This is another example of the creators going too far with a visual concept. Why not just have Sauron's forces flee because their God just blew up? Was the convenient earthquake that bends around good people really necessary?
This is also the point where the endless ending sequences begin. The filmmakers may have just gotten tired at this point and wanted the story to be over with.
11 Frodo & The Army Of Darkness
The Tolkien estate has always been very protective over The Lord of the Rings' license. This hasn't stopped them from leeching off the success of others, though, as was the case with the video games they approved during the time when the Peter Jackson movies were still in the cinemas.
New Line Cinema had the rights to make video games based on The Lord of the Rings movies, while the Tolkien estate retained the right to approve games based on the books. This led to the creation of several subpar video games that were released around the same time as the Peter Jackson movies, yet weren't officially connected to them.
One of the worst examples of these games was The Lord of the Rings: The Fellowship of the Ring. This game had a lot of issues, but the biggest may be the sequence involving the Barrow-Wights. Frodo has a level in the game where he has to fight off an army of undead monsters with a walking stick.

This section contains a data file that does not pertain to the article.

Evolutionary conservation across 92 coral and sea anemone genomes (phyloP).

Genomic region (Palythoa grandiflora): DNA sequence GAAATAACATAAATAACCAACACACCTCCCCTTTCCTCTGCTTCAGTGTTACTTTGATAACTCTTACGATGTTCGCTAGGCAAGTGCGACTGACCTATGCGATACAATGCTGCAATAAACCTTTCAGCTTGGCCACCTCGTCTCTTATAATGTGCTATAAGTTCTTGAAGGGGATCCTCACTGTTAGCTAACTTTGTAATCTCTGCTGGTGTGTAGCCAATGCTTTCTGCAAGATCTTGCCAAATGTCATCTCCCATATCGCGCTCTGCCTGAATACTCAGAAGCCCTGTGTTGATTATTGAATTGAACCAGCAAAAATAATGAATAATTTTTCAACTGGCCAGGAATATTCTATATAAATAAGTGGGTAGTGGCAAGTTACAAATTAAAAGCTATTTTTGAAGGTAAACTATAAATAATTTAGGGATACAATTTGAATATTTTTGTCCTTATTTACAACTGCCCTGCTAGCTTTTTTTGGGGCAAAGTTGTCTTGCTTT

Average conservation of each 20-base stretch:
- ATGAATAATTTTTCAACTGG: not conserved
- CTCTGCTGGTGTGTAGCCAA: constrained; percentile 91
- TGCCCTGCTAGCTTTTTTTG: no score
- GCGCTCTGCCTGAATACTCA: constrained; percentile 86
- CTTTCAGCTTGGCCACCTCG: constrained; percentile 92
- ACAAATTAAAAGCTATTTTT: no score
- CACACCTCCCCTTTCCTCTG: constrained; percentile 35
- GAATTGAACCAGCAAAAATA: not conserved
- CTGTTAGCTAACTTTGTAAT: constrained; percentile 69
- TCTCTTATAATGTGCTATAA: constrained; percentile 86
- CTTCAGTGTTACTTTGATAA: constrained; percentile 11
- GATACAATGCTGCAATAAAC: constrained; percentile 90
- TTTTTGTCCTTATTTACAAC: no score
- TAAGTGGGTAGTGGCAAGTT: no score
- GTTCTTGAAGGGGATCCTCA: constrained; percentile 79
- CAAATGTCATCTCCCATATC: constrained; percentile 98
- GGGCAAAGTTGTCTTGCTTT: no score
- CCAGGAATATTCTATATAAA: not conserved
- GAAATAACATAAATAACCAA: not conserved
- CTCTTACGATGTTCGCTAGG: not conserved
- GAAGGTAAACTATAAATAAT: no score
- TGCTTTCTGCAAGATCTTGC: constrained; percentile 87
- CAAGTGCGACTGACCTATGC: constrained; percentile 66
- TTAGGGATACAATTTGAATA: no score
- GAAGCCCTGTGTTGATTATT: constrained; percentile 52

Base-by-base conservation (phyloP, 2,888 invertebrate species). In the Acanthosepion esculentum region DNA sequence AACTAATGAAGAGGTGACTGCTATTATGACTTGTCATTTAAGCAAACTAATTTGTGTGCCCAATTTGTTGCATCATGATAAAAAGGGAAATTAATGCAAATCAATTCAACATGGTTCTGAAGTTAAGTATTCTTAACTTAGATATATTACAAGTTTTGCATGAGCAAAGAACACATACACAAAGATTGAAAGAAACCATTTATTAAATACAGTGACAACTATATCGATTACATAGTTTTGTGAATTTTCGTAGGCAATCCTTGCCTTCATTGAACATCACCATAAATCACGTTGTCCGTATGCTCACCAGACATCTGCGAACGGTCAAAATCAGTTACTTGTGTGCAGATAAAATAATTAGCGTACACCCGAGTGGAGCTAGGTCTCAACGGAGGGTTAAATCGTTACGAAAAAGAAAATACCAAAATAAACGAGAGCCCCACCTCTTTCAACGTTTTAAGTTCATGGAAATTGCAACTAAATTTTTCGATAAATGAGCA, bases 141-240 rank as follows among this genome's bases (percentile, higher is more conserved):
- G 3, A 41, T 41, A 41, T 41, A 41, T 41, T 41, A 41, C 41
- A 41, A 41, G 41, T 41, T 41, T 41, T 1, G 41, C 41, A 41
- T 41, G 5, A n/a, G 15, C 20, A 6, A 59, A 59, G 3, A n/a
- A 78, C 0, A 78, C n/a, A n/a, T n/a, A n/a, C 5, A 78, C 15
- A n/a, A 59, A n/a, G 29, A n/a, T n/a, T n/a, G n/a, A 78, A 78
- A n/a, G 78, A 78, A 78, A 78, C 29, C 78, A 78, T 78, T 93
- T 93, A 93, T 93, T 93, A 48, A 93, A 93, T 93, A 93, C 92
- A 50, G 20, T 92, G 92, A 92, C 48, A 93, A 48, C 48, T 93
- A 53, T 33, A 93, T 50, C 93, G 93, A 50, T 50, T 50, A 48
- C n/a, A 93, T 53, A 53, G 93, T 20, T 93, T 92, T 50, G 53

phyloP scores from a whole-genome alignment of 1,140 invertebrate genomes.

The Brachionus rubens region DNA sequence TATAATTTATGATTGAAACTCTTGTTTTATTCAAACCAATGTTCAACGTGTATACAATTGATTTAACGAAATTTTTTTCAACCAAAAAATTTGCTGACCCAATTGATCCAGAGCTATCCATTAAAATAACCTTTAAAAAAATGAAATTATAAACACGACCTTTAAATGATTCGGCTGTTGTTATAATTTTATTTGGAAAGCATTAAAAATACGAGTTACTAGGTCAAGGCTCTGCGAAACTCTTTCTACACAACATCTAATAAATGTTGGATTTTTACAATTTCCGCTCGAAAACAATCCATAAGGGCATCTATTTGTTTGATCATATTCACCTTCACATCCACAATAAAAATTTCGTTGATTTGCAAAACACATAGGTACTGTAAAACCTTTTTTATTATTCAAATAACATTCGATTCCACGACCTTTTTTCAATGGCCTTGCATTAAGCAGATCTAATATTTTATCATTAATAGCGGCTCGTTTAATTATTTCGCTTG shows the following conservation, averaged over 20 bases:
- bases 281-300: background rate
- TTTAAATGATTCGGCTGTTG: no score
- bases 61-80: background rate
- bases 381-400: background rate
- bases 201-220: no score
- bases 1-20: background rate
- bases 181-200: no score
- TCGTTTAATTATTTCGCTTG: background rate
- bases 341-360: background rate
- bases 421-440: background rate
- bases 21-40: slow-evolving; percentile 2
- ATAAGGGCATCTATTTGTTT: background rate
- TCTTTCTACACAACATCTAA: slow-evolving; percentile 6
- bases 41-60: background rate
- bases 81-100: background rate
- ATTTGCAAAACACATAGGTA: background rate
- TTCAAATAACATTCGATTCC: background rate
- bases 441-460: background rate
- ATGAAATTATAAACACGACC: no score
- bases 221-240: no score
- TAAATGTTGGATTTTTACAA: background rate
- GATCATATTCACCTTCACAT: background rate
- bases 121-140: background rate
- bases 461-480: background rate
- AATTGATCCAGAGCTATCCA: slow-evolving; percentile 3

10 Legolas' Horse Vault Into The Uncanny Valley
The Lord of the Rings: The Two Towers may be the best film in the trilogy. It had more incredible action set pieces than Fellowship of the Ring and didn't wear out its welcome with endless endings like Return of the King. The Two Towers also had the Battle of Helm's Deep, which has the best build up and payoff of any action scene in the trilogy.
It's to The Two Towers' credit that the worst part of the movie is only a few seconds long, but it's so distracting that it has lingered in the minds of fans for almost fifteen years now. The scene we're talking about is Legolas climbing onto the horse.
There was a concerted effort to turn Legolas into an action hero in The Lord of the Rings films. However, was it really necessary to turn Legolas into a CGI character who can perform insane and impossible acrobatic flips for the sole purpose of climbing onto a horse?